Communist Party-run news outlets like the Global Times and Hubei Daily, alongside the party-run Communist Youth League, amplified the controversy with at least six posts and news articles about Ms. Chuang’s post in the week after the consulate was asked to shut, said Doublethink, which gets the bulk of its funding from nongovernment organizations that promote democratic institutions such as the National Endowment for Democracy and the Open Society Foundations. Nationalistic social-media influencers with millions of followers then piled on.
The Global Times, Hubei Daily and the Communist Youth League didn’t respond to requests for comment.
The trolling campaign was unusual for having lasted so long. A typical Chinese social-media attack doesn’t extend beyond two weeks, according to Jaw-Nian Huang, an assistant professor of politics and media at National Chengchi University in Taipei.
Ms. Chuang’s connections to both the U.S. and democratically ruled Taiwan, which Beijing considers a part of China, makes her an attractive target of nationalistic fervor, according to Dr. Huang.
After the trolls tracked down her residence in Maryland, Ms. Chuang said she stopped leaving her house, afraid of being recognized. At one point, she said, she contemplated suicide.
“I was being attacked from all corners, I did not know how to defend myself,” said the 46-year-old. “I was taken as a symbol, not a person. They did not care about what I have done, who I am, what I have said.”
The State Department declined to comment on measures it had taken in response to the attacks on Ms. Chuang but said it takes seriously any potential threats against U.S. government personnel and their family members.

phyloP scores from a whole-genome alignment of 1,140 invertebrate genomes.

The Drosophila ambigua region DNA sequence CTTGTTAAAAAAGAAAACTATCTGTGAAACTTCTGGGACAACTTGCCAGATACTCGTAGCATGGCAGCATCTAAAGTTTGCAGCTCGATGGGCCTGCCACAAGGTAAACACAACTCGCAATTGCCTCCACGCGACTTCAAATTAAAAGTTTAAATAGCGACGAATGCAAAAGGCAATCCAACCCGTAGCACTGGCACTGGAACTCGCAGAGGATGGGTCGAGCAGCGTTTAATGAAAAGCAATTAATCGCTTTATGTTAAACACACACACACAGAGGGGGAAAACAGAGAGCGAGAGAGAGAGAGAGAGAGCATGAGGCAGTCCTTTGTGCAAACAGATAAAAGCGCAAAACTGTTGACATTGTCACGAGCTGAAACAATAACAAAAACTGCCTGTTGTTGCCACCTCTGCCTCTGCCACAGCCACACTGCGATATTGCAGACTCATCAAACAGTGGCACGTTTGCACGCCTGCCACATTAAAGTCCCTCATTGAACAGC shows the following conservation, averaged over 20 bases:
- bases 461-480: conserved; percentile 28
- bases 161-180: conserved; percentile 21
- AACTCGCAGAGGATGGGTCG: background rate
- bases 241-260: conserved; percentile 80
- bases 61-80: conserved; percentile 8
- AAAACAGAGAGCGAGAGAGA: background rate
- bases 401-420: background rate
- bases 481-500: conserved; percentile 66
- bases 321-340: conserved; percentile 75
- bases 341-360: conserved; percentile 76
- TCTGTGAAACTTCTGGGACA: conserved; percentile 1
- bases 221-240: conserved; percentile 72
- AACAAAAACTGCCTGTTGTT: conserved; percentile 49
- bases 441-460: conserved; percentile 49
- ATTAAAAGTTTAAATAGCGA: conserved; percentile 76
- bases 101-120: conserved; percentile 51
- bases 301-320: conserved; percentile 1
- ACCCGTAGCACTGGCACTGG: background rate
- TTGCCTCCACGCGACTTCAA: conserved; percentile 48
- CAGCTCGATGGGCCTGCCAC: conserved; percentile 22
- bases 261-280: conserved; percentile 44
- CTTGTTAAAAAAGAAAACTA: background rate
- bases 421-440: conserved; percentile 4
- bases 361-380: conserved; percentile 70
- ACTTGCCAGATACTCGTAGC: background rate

“I was taken as a symbol, not a person.”— Tzu-i Chuang
The State Department said it was aware of instances in which Chinese state-controlled media participated in and encouraged online efforts to troll and harass U.S. citizens, U.S. diplomats, and their family members.
“It is a tactic used by thuggish regimes, not responsible nations,” its statement said.
China’s Ministry of Foreign Affairs said in a reply to the Journal that it didn’t know of Ms. Chuang’s situation, and that the State Department’s comments were groundless. China has a free internet, its users can freely express their opinions, and Chinese media is unbiased, truthful and accurate, the ministry said.
Ms. Chuang said she recently resumed cooking, writing and posting on social media. Not doing so would only mean letting the trolls win, she said.
Looking back, she said, the incident showed her how little room is left for bridge builders in U.S.-China relations.
“China does not balk at destroying the moderates to make a complete enemy out of the U.S.,” she said.